I'm practicing for a probability midterm, and I was wondering if someone can tell me if my answers are right or not.

Arkansas recently passed a law sparking a debate about a new treatment. The treatment is supposed to help a person’s pregnancy continue under conditions that usually end it.

Usually, under those conditions, only about 40% of people’s pregnancies continue. But in a small case study, six pregnant people were given the new treatment, and four of them continued their pregnancies.

Critics say this result is not significant: it doesn’t show the treatment has an effect.

Use a normal approximation to assess this criticism. The null hypothesis is that each pregnancy is a “trial” with 0.4 probability of “success”.

(a) What are μ and σ in the case study?

In this case, the mean is 4 people. The standard deviation is $\sqrt(npq) = \sqrt(10*0.4*0.6) = 1.5$

(b) Are the results of the case study significant at the .05 level?

I believe this is a personal question, personally I'm assuming this means two standard deviations away or 3 people, which I'd say yes since 3 people out of 10 is a lot.

(c) Suppose a much larger study were done, with 150 subjects getting the treatment, and two/thirds of them continuing their pregnancies. What would μ and σ be then? Would the results be significant at the .01 level?

This makes μ $= 150 * 2/3 = 100$, and σ = $\sqrt(150*2/3*1/3) = 5.77$. In this case, .01 is is three standard deviations away, which means 17 people. Personally, that still seems worth it.

Do these answer make sense?


The whole point of conducting a hypothesis test is that the determination of statistical significance is not, as you put it, "a personal question." Under the hypothesis testing framework, there is a definitive answer that the test provides.

Speaking to this point, the hypothesis to be tested is $$H_0 : p = p_0, \quad \text{vs.} \quad H_a : p \ne p_0,$$ where $p$ is the true proportion of continuation of pregnancy in the treated population, and $p_0 = 0.4$ is the true proportion of continuation of pregnancy in the treatment-naive population. Thus, the purpose of the test is to determine if the sample contains sufficient evidence to suggest that the treatment has some effect on the proportion of continuation of pregnancy.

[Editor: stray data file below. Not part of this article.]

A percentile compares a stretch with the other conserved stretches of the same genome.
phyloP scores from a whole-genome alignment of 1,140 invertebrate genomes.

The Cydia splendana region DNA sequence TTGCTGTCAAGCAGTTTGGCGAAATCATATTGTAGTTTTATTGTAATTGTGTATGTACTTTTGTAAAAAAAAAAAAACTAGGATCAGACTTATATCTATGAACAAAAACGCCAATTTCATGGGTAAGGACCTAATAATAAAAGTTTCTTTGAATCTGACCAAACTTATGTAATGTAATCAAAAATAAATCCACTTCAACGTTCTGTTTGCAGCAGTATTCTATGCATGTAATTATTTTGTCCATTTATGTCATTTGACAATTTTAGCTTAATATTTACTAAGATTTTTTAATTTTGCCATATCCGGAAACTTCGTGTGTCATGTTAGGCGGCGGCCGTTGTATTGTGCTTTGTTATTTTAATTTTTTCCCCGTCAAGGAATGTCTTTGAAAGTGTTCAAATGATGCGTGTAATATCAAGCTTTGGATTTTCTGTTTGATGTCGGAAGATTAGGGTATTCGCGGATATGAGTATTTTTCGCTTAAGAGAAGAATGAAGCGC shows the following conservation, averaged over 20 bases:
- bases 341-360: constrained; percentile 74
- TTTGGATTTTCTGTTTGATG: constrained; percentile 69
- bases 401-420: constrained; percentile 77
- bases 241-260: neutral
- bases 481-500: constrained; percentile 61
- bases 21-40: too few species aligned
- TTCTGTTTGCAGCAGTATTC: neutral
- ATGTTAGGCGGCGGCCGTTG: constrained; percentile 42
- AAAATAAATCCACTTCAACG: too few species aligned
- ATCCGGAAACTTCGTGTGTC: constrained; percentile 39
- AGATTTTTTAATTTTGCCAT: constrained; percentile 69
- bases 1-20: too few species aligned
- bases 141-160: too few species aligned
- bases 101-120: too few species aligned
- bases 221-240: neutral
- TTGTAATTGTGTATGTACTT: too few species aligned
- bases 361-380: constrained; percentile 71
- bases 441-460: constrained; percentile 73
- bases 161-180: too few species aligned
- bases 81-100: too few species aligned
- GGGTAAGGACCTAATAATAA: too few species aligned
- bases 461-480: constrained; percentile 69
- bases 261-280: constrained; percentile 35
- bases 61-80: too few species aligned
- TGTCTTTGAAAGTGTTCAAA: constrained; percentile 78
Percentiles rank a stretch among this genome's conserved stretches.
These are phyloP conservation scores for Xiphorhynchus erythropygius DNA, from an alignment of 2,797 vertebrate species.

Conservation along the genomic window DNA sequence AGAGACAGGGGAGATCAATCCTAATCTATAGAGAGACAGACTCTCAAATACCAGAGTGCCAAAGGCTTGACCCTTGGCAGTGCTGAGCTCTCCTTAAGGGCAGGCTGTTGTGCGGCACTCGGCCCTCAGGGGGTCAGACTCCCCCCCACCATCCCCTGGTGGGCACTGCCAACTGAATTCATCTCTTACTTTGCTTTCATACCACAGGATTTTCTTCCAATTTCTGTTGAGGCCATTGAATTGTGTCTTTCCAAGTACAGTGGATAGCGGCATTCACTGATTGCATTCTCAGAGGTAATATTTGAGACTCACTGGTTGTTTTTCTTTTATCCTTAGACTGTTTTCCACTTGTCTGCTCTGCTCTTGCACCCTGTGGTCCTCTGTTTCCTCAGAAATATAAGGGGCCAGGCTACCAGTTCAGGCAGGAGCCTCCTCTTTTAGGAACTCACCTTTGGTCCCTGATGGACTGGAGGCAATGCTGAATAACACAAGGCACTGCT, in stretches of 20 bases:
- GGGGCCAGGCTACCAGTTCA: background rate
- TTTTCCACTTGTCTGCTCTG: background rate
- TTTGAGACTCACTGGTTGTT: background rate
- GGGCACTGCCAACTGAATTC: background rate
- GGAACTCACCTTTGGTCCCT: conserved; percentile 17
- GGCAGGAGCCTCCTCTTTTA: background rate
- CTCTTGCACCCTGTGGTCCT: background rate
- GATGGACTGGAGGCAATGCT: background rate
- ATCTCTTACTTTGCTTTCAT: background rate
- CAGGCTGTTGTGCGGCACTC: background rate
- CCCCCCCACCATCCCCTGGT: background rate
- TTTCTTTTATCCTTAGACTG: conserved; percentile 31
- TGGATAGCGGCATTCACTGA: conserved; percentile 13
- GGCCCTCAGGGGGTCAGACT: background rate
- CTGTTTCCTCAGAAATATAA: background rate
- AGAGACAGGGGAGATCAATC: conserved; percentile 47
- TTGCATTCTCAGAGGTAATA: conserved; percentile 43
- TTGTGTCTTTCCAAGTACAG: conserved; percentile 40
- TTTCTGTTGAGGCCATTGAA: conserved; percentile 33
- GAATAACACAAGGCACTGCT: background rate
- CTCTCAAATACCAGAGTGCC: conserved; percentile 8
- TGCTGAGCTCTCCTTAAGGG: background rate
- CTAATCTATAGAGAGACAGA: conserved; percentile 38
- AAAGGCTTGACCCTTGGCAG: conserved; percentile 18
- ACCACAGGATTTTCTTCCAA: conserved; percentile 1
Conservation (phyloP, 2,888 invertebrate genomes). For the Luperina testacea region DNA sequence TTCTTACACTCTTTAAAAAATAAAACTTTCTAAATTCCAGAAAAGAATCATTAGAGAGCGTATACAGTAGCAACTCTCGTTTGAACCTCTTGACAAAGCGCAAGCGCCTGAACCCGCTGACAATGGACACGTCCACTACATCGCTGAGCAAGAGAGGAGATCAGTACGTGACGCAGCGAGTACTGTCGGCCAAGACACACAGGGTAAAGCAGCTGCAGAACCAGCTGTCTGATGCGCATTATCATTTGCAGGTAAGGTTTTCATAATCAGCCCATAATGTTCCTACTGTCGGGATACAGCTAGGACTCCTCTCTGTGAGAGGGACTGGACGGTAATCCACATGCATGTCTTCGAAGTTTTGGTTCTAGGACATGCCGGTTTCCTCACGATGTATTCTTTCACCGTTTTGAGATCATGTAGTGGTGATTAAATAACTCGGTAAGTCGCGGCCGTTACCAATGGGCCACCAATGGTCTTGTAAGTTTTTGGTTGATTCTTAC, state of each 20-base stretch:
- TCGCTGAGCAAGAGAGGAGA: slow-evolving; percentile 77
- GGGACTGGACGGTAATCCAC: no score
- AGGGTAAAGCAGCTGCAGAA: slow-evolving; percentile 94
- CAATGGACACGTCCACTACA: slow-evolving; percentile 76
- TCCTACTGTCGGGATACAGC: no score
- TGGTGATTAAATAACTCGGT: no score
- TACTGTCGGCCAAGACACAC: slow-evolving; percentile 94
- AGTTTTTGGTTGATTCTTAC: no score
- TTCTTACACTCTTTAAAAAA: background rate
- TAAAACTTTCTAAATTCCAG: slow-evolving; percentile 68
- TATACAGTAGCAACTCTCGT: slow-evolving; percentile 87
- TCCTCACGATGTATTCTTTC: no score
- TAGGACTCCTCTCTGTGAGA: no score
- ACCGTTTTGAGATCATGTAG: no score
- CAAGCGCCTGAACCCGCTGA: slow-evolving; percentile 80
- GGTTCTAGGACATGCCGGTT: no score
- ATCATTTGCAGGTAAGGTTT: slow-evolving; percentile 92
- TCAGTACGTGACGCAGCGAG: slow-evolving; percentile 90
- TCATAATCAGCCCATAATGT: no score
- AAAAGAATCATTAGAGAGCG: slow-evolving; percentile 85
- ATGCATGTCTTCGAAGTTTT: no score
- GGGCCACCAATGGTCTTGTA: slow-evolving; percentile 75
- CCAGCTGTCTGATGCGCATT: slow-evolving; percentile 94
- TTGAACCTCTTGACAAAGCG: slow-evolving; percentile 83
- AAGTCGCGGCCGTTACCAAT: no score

The sample you observed contains $X = 4$ such continuations ("responders to treatment") out of $n = 6$ observations. Thus the sample mean proportion of responses is $\hat p = X/n = 4/6 = 2/3$. This is your point estimate of the true proportion $p$ of responders to treatment, given the sample you observed. Under the assumption that the null hypothesis is true, and under the normal approximation, we have $$\hat p \mid H_0 \sim \operatorname{Normal}(\mu = p_0, \sigma^2 = p_0 (1-p_0)/n).$$ That is to say, $\hat p \mid H_0$ is approximately normal with mean $p_0 = 0.4$ and variance $p_0(1-p_0)/n = 0.04$. Then the test statistic $$(Z \mid H_0) = \frac{\hat p - p_0}{\sigma} = \frac{2/3 - 0.4}{0.2} = 1.3333$$ follows a standard normal distribution, and the statistic we calculated above gives us a $z$-score. The probability of observing such a $z$-score at least as extreme as what we calculated, is quite large: $$\Pr[|Z| > 1.3333] = 0.182422.$$ This is the $p$-value of the test. Since this $p$-value exceeds the significance level of $\alpha = 0.05$, we conclude that the given sample contains insufficient evidence to suggest that the treatment is associated with a change in the proportion of responders at the $5\%$ significance level.

The reason for this result is quite clear: the sample is much too tiny to be of any meaningful use. This is why the question proceeds to the second part, in which the sample size is $n = 150$, yet the point estimate remains $\hat p = 2/3$. In this case, the estimated standard error of the proportion is much, much smaller: $\sigma^2 = 0.0016$, meaning that the test statistic is now $$(Z \mid H_0) = \frac{2/3 - 0.4}{0.04} = 6.66667,$$ and here we clearly reject $H_0$ since $$\Pr[|Z| > 6.66667] = 2.61678 \times 10^{-11} \ll 0.05.$$ We would properly conclude that a sample of $n = 150$ subjects of which $100$ responded to treatment, would furnish sufficient evidence that the treatment changes the response rate at the $5\%$ significance level.


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